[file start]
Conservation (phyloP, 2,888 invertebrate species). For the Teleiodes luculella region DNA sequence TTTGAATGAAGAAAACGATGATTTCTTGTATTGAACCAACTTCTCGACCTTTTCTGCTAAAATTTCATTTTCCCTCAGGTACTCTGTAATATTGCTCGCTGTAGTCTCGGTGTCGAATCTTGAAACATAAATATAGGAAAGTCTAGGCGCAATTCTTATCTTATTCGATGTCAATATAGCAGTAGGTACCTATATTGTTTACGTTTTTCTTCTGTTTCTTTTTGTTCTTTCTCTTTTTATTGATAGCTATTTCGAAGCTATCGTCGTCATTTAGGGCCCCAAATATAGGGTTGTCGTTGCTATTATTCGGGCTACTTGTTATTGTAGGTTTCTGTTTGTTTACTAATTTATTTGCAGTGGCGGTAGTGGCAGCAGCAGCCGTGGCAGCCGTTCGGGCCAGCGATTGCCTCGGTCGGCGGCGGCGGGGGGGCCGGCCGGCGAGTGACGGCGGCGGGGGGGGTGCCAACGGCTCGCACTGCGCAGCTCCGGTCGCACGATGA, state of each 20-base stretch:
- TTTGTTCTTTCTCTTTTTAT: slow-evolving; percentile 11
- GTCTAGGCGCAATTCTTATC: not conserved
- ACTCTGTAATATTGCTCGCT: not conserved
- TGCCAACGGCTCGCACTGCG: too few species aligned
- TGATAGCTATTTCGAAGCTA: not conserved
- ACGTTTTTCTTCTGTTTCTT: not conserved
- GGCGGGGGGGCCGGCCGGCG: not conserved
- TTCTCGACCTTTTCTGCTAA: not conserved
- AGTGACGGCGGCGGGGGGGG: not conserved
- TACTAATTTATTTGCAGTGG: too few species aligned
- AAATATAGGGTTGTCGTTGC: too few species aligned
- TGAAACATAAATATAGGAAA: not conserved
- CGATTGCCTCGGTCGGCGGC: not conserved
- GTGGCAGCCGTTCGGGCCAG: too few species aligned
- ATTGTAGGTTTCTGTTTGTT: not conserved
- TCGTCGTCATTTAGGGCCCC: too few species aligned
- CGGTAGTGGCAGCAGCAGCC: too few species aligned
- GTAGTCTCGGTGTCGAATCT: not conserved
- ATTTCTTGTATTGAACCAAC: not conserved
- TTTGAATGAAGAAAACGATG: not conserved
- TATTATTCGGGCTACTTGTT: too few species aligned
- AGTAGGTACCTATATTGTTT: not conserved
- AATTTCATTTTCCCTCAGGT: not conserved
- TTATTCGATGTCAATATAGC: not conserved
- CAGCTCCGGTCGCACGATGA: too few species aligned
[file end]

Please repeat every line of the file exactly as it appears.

Conservation (phyloP, 2,888 invertebrate species). For the Teleiodes luculella region DNA sequence TTTGAATGAAGAAAACGATGATTTCTTGTATTGAACCAACTTCTCGACCTTTTCTGCTAAAATTTCATTTTCCCTCAGGTACTCTGTAATATTGCTCGCTGTAGTCTCGGTGTCGAATCTTGAAACATAAATATAGGAAAGTCTAGGCGCAATTCTTATCTTATTCGATGTCAATATAGCAGTAGGTACCTATATTGTTTACGTTTTTCTTCTGTTTCTTTTTGTTCTTTCTCTTTTTATTGATAGCTATTTCGAAGCTATCGTCGTCATTTAGGGCCCCAAATATAGGGTTGTCGTTGCTATTATTCGGGCTACTTGTTATTGTAGGTTTCTGTTTGTTTACTAATTTATTTGCAGTGGCGGTAGTGGCAGCAGCAGCCGTGGCAGCCGTTCGGGCCAGCGATTGCCTCGGTCGGCGGCGGCGGGGGGGCCGGCCGGCGAGTGACGGCGGCGGGGGGGGTGCCAACGGCTCGCACTGCGCAGCTCCGGTCGCACGATGA, state of each 20-base stretch:
- TTTGTTCTTTCTCTTTTTAT: slow-evolving; percentile 11
- GTCTAGGCGCAATTCTTATC: not conserved
- ACTCTGTAATATTGCTCGCT: not conserved
- TGCCAACGGCTCGCACTGCG: too few species aligned
- TGATAGCTATTTCGAAGCTA: not conserved
- ACGTTTTTCTTCTGTTTCTT: not conserved
- GGCGGGGGGGCCGGCCGGCG: not conserved
- TTCTCGACCTTTTCTGCTAA: not conserved
- AGTGACGGCGGCGGGGGGGG: not conserved
- TACTAATTTATTTGCAGTGG: too few species aligned
- AAATATAGGGTTGTCGTTGC: too few species aligned
- TGAAACATAAATATAGGAAA: not conserved
- CGATTGCCTCGGTCGGCGGC: not conserved
- GTGGCAGCCGTTCGGGCCAG: too few species aligned
- ATTGTAGGTTTCTGTTTGTT: not conserved
- TCGTCGTCATTTAGGGCCCC: too few species aligned
- CGGTAGTGGCAGCAGCAGCC: too few species aligned
- GTAGTCTCGGTGTCGAATCT: not conserved
- ATTTCTTGTATTGAACCAAC: not conserved
- TTTGAATGAAGAAAACGATG: not conserved
- TATTATTCGGGCTACTTGTT: too few species aligned
- AGTAGGTACCTATATTGTTT: not conserved
- AATTTCATTTTCCCTCAGGT: not conserved
- TTATTCGATGTCAATATAGC: not conserved
- CAGCTCCGGTCGCACGATGA: too few species aligned